Topic outline

  • The objectives and statistics of VET in Finland

    The purpose of vocational education and training (VET) is to increase and maintain the vocational skills of the population, develop commerce and industry, and respond to its competence needs.

    VET supports lifelong learning and students’ development as human beings and members of society. It provides students with knowledge and skills necessary in further studies and promotes employment. In Finland, around half of the students completing their basic education continue to VET instead of general upper secondary education. Vocational education also enables pupils to continue their studies in higher education.

    In 2018, there were 322.300 VET students, of which 52% were 15-24 years of age, and 48% over 24. About 79.600 students completed a VET degree: 54.500 vocational upper secondary qualifications, 17.200 further vocational qualifications, and 7.900 specialist vocational qualifications. Of all completed degrees 55% were completed by women, 45% by men.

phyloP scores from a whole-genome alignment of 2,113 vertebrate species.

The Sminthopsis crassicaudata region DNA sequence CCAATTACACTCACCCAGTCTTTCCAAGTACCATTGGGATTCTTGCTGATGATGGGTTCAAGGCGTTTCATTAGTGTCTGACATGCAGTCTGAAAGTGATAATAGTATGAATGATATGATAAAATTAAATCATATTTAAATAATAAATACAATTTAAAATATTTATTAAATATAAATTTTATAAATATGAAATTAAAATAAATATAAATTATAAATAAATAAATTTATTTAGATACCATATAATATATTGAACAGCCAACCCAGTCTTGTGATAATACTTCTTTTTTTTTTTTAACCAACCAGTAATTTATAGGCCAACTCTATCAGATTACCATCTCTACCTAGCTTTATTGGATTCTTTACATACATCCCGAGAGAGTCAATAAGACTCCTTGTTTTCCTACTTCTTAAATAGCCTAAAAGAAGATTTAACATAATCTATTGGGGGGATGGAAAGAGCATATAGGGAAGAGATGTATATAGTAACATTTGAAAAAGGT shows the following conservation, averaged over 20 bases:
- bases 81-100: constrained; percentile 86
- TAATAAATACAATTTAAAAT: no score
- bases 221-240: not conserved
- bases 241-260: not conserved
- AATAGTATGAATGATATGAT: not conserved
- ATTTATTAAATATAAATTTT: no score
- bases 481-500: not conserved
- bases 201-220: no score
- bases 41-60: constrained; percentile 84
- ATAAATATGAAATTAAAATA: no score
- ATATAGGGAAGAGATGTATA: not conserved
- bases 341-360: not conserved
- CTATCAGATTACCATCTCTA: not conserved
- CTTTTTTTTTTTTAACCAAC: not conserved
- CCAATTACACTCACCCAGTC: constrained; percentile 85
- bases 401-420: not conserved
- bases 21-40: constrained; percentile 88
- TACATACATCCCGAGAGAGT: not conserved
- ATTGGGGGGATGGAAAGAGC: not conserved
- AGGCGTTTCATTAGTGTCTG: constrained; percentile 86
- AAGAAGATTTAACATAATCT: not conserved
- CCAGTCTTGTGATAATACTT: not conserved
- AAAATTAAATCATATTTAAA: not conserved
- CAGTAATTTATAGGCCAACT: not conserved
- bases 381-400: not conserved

Most youngsters graduating from basic education apply to VET in a joint application system during February - March. It is possible to apply also through a continuing application system around the year.

    The diversity of VET is great, and there are 164 vocational qualifications available. In 2018, the biggest numbers of students were in:

    1. Vocational Qualification in Social and Health Care, 42.900 students
    2. Vocational Qualification in Business (29.800)
    3. Vocational Qualification in Electrical Engineering and Automation Technology (13.600)
    4. Vocational Qualification in Construction (13.000)
    5. Vocational Qualification in Logistics (12.100)
    6. Vocational Qualification in the Vehicle Sector (10.500)
    7. Vocational Qualification in Restaurant and Catering Services (9.800)

    In VET training, students can complete an entire qualification, several parts or just one part of a qualification, whatever their needs are.